Cord-Cutting Is Part of the Problem, Baseball Commissioner Says

Cord-Cutting Is Part of the Problem, Baseball Commissioner Says

Regional television deals are a major part of the revenue picture for baseball and other team sports.  

There have been various reports in recent months that the future of the regional sports network business model is in question, and also that Sinclair Broadcast Group, which owns a majority interest in the Bally Sports family of RSNs, is struggling.  

Sports Business Journal, this week, reported that “top executives from leagues and media companies share a common belief that the Sinclair subsidiary Diamond Sports Group, which owns twenty-one Bally Sports-branded RSNs, could be headed into bankruptcy.”  

Sinclair, meanwhile, has been talking about launching a direct-to-consumer product, which would allow users to access the channels without a traditional pay-TV subscription. But now, that plan has been questioned by no less than the leader of one of the major sports leagues.  

Rob Manfred, the commissioner of Major League Baseball, appeared this week at a conference called the CAA World Congress of Sports, where he sounded off on Sinclair’s plans, as reported by Sports Business Journal, whose reporter, John Ourand, interviewed Manfred at the event.  

Manfred said that if regional broadcasting partners were to launch a direct-to-consumer product, MLB would want to “own and control” that product.  

“An ownership ‘stake’ probably understates it,” Manfred said, per SBJ. “We believe those digital rights are crucial and we want to own and control the platform on which they’re delivered, we may have partners in that process. But this idea that late in the discussions we somehow demanded an equity stake (from Sinclair), that’s just not accurate.” 

The commissioner also cited ongoing cord-cutting as part of the problem.  

“Fewer subs, it makes the business more difficult. I think that the negativity surrounding the RSNs has been increased exponentially as a result of the situation with the Sinclair (Broadcasting) subsidiary Diamond,” Manfred said. “Part of their problem is cord-cutting . . . There are RSNs out there that they're not thriving or growing, but they're going to survive. Look, look, there are RSNs, YES and NESN that have businesses that remain profitable, they're affected by cord-cutting. But the fact of the matter is I think the negativity has been increased by the Diamond situation.”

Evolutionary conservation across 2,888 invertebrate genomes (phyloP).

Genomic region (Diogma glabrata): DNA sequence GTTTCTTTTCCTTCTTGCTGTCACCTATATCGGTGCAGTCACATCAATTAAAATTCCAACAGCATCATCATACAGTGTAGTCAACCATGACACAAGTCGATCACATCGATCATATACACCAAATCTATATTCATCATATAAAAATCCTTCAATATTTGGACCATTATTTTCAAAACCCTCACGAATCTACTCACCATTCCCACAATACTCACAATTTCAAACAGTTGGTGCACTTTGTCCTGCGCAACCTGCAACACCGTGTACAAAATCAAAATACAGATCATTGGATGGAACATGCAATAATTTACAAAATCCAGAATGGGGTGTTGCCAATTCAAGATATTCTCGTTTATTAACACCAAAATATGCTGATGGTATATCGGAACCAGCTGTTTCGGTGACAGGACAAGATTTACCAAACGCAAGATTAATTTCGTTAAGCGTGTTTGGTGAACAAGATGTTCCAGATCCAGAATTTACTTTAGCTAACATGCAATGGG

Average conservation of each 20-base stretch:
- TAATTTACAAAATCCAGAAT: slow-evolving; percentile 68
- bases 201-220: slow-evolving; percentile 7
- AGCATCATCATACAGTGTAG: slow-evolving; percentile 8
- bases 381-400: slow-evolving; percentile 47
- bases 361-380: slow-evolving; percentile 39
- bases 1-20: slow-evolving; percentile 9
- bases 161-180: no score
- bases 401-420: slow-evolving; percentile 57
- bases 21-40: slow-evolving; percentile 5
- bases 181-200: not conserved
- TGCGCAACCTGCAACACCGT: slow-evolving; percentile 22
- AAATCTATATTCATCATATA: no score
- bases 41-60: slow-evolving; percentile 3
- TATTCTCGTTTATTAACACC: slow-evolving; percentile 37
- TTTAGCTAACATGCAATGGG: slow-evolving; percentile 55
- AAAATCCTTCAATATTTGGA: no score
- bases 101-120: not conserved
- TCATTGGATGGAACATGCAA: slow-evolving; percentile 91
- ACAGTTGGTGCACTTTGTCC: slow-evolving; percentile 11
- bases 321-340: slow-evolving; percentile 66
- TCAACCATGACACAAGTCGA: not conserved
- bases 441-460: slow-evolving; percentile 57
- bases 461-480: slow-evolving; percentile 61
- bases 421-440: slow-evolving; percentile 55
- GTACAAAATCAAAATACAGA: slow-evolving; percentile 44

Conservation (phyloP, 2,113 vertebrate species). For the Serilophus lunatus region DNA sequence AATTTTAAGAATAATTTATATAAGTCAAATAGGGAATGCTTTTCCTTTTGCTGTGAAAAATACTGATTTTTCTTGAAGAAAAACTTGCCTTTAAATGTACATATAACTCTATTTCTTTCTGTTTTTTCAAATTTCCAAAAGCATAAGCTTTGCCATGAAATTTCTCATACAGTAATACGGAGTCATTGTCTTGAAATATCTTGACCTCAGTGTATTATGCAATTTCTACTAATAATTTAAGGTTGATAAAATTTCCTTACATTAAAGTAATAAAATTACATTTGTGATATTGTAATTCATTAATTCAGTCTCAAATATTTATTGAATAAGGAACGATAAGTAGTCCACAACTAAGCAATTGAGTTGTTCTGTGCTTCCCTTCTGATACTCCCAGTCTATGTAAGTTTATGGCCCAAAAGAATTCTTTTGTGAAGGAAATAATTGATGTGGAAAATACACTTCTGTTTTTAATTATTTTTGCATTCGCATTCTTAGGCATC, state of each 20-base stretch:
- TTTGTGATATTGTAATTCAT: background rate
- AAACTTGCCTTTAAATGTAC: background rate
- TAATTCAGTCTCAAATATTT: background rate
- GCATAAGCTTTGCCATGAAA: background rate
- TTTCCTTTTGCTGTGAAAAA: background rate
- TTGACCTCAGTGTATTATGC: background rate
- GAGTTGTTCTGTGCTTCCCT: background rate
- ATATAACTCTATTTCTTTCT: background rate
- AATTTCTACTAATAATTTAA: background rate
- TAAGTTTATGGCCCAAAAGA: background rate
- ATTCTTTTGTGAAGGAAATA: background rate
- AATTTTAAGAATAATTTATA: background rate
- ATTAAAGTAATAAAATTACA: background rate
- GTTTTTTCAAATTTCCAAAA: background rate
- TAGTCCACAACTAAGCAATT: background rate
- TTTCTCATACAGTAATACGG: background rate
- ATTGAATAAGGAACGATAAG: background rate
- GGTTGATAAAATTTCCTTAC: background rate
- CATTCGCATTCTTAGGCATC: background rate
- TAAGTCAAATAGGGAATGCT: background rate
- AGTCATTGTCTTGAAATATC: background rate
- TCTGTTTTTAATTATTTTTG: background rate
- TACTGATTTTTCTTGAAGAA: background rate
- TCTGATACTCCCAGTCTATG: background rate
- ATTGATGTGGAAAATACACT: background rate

Additionally, the commissioner discussed the importance of gambling to the overall picture.  

“The other set of rights they’ve talked a lot about is gambling rights, they don’t have those either,” Manfred said. “We have been clear with Diamond from the very beginning, this was not a late starting issue. We’ve been very clear with them from the beginning that we see both those sets of rights as extraordinarily valuable to baseball, and we’re not just going to throw them in to help Sinclair out.” 

Sinclair acquired what used to be called the Fox Sports family of regional networks after they were divested following Disney’s acquisition of 21st Century Fox. Regional television deals are a major part of the revenue picture for baseball and other team sports.  

Stephen Silver, a technology writer for The National Interest, is a journalist, essayist and film critic, who is also a contributor to The Philadelphia Inquirer, Philly Voice, Philadelphia Weekly, the Jewish Telegraphic Agency, Living Life Fearless, Backstage magazine, Broad Street Review and Splice Today. The co-founder of the Philadelphia Film Critics Circle, Stephen lives in suburban Philadelphia with his wife and two sons. Follow him on Twitter at @StephenSilver. 

Image: Reuters